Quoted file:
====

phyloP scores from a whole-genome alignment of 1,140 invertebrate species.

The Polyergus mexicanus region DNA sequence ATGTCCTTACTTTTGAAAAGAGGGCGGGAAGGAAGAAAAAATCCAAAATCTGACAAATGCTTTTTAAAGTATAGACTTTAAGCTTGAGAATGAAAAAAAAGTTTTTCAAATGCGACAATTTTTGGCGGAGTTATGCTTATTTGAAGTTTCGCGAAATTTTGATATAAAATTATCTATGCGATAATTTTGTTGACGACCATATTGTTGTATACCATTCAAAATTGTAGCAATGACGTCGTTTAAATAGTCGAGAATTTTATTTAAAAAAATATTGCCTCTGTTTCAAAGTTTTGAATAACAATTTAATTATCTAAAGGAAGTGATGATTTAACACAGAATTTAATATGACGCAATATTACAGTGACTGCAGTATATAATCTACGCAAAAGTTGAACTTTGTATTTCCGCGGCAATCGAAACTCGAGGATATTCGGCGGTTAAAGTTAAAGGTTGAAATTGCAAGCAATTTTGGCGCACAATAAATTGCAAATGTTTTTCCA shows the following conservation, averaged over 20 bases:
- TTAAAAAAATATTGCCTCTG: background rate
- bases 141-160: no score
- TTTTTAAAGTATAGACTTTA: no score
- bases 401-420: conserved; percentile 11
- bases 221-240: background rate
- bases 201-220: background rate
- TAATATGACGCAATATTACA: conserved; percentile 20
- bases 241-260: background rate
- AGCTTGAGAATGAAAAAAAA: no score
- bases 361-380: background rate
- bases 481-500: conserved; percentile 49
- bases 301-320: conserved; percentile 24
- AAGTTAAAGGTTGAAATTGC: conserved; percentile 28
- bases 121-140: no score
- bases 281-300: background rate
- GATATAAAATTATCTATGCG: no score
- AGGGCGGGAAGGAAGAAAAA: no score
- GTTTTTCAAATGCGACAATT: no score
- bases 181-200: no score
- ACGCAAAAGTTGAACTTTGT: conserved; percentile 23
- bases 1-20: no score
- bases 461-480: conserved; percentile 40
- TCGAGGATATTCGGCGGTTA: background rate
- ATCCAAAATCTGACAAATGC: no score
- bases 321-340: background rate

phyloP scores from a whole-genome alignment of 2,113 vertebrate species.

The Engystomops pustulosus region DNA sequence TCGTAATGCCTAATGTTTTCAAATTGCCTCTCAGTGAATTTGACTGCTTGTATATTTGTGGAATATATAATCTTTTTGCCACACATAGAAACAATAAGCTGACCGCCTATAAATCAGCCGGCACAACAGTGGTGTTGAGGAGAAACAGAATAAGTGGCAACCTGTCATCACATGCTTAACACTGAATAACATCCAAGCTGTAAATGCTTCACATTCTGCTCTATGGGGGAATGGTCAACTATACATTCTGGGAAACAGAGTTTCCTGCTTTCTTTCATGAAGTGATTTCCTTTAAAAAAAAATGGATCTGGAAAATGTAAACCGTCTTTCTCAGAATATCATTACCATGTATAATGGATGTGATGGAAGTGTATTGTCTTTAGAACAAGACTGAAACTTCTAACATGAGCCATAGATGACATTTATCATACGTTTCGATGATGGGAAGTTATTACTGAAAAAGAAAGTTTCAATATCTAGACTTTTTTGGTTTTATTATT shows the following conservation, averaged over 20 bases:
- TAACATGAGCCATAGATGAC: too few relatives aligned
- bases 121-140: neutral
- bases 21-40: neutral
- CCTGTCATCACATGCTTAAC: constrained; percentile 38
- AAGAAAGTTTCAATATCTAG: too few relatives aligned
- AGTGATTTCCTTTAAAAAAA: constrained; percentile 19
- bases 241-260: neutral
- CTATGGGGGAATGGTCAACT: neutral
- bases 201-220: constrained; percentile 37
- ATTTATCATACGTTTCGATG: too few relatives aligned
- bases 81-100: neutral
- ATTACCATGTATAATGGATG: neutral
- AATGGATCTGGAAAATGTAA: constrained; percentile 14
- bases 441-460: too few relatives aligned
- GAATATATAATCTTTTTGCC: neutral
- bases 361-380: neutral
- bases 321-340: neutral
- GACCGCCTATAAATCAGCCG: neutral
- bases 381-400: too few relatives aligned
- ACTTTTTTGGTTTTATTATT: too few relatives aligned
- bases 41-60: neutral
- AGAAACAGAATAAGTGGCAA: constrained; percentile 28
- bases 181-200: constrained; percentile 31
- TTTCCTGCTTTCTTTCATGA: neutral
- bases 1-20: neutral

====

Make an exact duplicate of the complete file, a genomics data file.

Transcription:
phyloP scores from a whole-genome alignment of 1,140 invertebrate species.

The Polyergus mexicanus region DNA sequence ATGTCCTTACTTTTGAAAAGAGGGCGGGAAGGAAGAAAAAATCCAAAATCTGACAAATGCTTTTTAAAGTATAGACTTTAAGCTTGAGAATGAAAAAAAAGTTTTTCAAATGCGACAATTTTTGGCGGAGTTATGCTTATTTGAAGTTTCGCGAAATTTTGATATAAAATTATCTATGCGATAATTTTGTTGACGACCATATTGTTGTATACCATTCAAAATTGTAGCAATGACGTCGTTTAAATAGTCGAGAATTTTATTTAAAAAAATATTGCCTCTGTTTCAAAGTTTTGAATAACAATTTAATTATCTAAAGGAAGTGATGATTTAACACAGAATTTAATATGACGCAATATTACAGTGACTGCAGTATATAATCTACGCAAAAGTTGAACTTTGTATTTCCGCGGCAATCGAAACTCGAGGATATTCGGCGGTTAAAGTTAAAGGTTGAAATTGCAAGCAATTTTGGCGCACAATAAATTGCAAATGTTTTTCCA shows the following conservation, averaged over 20 bases:
- TTAAAAAAATATTGCCTCTG: background rate
- bases 141-160: no score
- TTTTTAAAGTATAGACTTTA: no score
- bases 401-420: conserved; percentile 11
- bases 221-240: background rate
- bases 201-220: background rate
- TAATATGACGCAATATTACA: conserved; percentile 20
- bases 241-260: background rate
- AGCTTGAGAATGAAAAAAAA: no score
- bases 361-380: background rate
- bases 481-500: conserved; percentile 49
- bases 301-320: conserved; percentile 24
- AAGTTAAAGGTTGAAATTGC: conserved; percentile 28
- bases 121-140: no score
- bases 281-300: background rate
- GATATAAAATTATCTATGCG: no score
- AGGGCGGGAAGGAAGAAAAA: no score
- GTTTTTCAAATGCGACAATT: no score
- bases 181-200: no score
- ACGCAAAAGTTGAACTTTGT: conserved; percentile 23
- bases 1-20: no score
- bases 461-480: conserved; percentile 40
- TCGAGGATATTCGGCGGTTA: background rate
- ATCCAAAATCTGACAAATGC: no score
- bases 321-340: background rate

phyloP scores from a whole-genome alignment of 2,113 vertebrate species.

The Engystomops pustulosus region DNA sequence TCGTAATGCCTAATGTTTTCAAATTGCCTCTCAGTGAATTTGACTGCTTGTATATTTGTGGAATATATAATCTTTTTGCCACACATAGAAACAATAAGCTGACCGCCTATAAATCAGCCGGCACAACAGTGGTGTTGAGGAGAAACAGAATAAGTGGCAACCTGTCATCACATGCTTAACACTGAATAACATCCAAGCTGTAAATGCTTCACATTCTGCTCTATGGGGGAATGGTCAACTATACATTCTGGGAAACAGAGTTTCCTGCTTTCTTTCATGAAGTGATTTCCTTTAAAAAAAAATGGATCTGGAAAATGTAAACCGTCTTTCTCAGAATATCATTACCATGTATAATGGATGTGATGGAAGTGTATTGTCTTTAGAACAAGACTGAAACTTCTAACATGAGCCATAGATGACATTTATCATACGTTTCGATGATGGGAAGTTATTACTGAAAAAGAAAGTTTCAATATCTAGACTTTTTTGGTTTTATTATT shows the following conservation, averaged over 20 bases:
- TAACATGAGCCATAGATGAC: too few relatives aligned
- bases 121-140: neutral
- bases 21-40: neutral
- CCTGTCATCACATGCTTAAC: constrained; percentile 38
- AAGAAAGTTTCAATATCTAG: too few relatives aligned
- AGTGATTTCCTTTAAAAAAA: constrained; percentile 19
- bases 241-260: neutral
- CTATGGGGGAATGGTCAACT: neutral
- bases 201-220: constrained; percentile 37
- ATTTATCATACGTTTCGATG: too few relatives aligned
- bases 81-100: neutral
- ATTACCATGTATAATGGATG: neutral
- AATGGATCTGGAAAATGTAA: constrained; percentile 14
- bases 441-460: too few relatives aligned
- GAATATATAATCTTTTTGCC: neutral
- bases 361-380: neutral
- bases 321-340: neutral
- GACCGCCTATAAATCAGCCG: neutral
- bases 381-400: too few relatives aligned
- ACTTTTTTGGTTTTATTATT: too few relatives aligned
- bases 41-60: neutral
- AGAAACAGAATAAGTGGCAA: constrained; percentile 28
- bases 181-200: constrained; percentile 31
- TTTCCTGCTTTCTTTCATGA: neutral
- bases 1-20: neutral